Meet Supergirl. She’s got the unpredictable behavior of a teenager, the same powers as Superman – and none of his affection for the people of Earth. So don’t piss her off!
For while the Supergirl in this comic does come out fighting, it’s because she’s attacked first. And when she hurts people, it’s because she doesn’t understand the powers she’s beginning to manifest.
The issue begins with Kara crashing to earth amidst a chunk of Krypton. In a nice touch, she hits Kansas, but doesn’t land, instead carrying on all the way through the planet and emerging in Siberia. There’s she’s met by ‘intercept teams’ from the US (it seems there are agreements in place that the US gets to make first contact with aliens … or else!) and attacked with some kind of mega-tasers. So of course she lashes out.
As Kara fights back, confused by the local languages, her internal narrative reveals her to be a bright, family-minded young woman, with no memory of how she’s wound up so far from Krypton. Bit by bit she discovers her heightened senses, until the extreme input incapacitates her, eliciting a super-scream. And maybe that’s what attracts the attention of a certain strange visitor on the final page.
This was OK. Writers Michael Green and Mike Johnson introduce us to our lead character, dotting in some background while laying down some mystery. They show her powers clicking in, while underlining the US military’s ‘shoot-first’ attitude to superhumans, as seen in other DC New 52 books this month. While Supergirl #1 is a speedy read, it’s an enjoyable one, and Kara’s reasonable nature has me relieved. My favourite moment is a homage to a Superman story of long ago, in which his out-of-control super-hearing had him picking up words from aross the DC Universe, illustrated by balloons pasted in from that month’s comics. And I assume that’s what’s happening this issue (I’ll get back to you when I’ve read more of the books).
But my Lord, that costume …
Last time DC introduced Supergirl I remember moaning about her turning up naked. Childish titillation, said I. Put her in some clothing, already.
Be careful what you wish for.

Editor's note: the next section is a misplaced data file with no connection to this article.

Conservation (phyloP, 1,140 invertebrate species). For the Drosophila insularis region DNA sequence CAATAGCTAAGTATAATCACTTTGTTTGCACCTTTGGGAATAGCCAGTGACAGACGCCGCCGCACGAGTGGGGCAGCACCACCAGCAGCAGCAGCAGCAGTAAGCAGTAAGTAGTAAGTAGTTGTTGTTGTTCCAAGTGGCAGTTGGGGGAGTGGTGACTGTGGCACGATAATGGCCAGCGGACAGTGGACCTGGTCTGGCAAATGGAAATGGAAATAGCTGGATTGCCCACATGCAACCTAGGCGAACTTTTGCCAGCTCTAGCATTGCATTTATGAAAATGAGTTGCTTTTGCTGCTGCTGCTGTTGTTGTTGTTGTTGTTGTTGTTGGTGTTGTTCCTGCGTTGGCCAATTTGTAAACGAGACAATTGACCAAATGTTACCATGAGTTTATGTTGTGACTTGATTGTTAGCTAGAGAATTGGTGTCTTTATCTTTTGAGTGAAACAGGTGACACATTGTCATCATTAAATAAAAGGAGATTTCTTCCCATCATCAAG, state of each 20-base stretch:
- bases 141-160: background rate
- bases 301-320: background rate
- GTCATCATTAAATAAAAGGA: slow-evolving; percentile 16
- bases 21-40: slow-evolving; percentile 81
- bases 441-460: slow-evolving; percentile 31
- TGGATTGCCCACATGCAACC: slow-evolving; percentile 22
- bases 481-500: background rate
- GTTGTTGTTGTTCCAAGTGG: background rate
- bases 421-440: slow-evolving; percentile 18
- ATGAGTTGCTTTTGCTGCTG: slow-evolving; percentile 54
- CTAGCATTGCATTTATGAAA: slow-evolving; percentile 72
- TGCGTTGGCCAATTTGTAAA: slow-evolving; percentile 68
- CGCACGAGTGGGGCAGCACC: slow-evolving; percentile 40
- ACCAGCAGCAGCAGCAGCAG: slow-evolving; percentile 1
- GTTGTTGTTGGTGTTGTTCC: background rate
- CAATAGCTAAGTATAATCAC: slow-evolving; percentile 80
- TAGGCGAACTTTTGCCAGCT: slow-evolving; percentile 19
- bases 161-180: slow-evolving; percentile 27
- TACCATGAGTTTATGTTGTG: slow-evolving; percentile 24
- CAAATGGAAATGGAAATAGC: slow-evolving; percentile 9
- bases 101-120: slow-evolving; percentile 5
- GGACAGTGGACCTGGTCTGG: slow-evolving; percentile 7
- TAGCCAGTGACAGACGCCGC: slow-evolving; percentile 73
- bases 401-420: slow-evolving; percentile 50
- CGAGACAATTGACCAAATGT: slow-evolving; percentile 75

Just look at this thing (don’t click on image to enlarge, it’ll only look worse).
Fussy seams. Thigh boots that bare the knees. A tiny red panty shield that, by default, displays more thigh than a chicken on steroids.
It’s ridiculous from every angle, and makes no design or defence sense. In the story, Kara indicates that the outfit is intended for her graduation, with her mother’s approval. Strange school, stranger mother.
I’ve heard the arguments that it’s the character that’s important, not the packaging, but every time I see this monstrosity I assume Kara is insane. The costume is so hideous that it’s tough to concentrate on the story. Even the talented Mahmud Asrar, inked by the superb Dan Green, can’t rescue it. It needs to go, quickly.
Outfit apart, their Kara looks good – intelligent, pretty, athletic and not buxom. They convey that she wants to engage with the world, but is constrained by circumstances, and her growing frustration and desperation is there to see.
Asrar’s design for the US warsuits is less successful: very Eighties, with shoulders so large that the wearers’ heads look to be in their chests. They don’t look remotely manoeuvreable. Nevertheless, the action scenes work, because much of the time Kara is simply bashing the things. The colours of Dave McCaig, and letters of John J Hill, add to the intensity of the visual experience.
So that’s the latest debut of ‘the Supergirl from Krypton’ – decent, but not amazing. So far, I’m still wishing we had the most recent iteration of Kara Zor-El to the fore, but it’s early days. The real test will come when we move past the origin and see how DC plans for Kara to interact with the new universe. Preferably in a nice twin set.